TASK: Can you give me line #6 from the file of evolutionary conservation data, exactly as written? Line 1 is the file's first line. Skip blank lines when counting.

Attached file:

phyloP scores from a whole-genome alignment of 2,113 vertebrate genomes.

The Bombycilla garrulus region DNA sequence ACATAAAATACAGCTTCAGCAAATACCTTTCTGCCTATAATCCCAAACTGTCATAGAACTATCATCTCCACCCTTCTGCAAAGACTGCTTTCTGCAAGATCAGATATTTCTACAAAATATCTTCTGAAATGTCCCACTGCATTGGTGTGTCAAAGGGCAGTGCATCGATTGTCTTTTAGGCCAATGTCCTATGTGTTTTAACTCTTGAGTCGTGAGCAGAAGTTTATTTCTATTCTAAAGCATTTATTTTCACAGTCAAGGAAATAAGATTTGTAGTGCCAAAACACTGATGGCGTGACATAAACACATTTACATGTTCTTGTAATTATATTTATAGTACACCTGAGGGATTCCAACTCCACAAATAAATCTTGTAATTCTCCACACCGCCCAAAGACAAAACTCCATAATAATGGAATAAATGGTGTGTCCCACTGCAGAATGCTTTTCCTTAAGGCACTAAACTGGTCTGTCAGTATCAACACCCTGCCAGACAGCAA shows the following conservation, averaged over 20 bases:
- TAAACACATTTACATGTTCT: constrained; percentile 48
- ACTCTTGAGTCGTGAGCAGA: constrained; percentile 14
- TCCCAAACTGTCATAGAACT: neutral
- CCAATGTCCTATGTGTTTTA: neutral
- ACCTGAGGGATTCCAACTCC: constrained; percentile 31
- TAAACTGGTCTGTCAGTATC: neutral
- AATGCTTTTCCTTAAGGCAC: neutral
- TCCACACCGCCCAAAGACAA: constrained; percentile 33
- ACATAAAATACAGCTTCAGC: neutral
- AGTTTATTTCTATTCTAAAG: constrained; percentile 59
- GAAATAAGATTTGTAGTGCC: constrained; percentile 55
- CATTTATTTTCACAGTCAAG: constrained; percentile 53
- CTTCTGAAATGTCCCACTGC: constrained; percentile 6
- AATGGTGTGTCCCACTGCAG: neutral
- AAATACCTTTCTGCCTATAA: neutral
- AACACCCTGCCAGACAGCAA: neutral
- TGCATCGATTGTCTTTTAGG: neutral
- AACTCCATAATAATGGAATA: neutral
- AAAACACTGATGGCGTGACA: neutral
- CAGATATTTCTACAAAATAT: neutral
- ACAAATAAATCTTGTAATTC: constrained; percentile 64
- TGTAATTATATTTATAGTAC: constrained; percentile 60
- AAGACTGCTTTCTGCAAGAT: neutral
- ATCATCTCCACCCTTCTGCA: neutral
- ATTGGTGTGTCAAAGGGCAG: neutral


- CCAATGTCCTATGTGTTTTA: neutral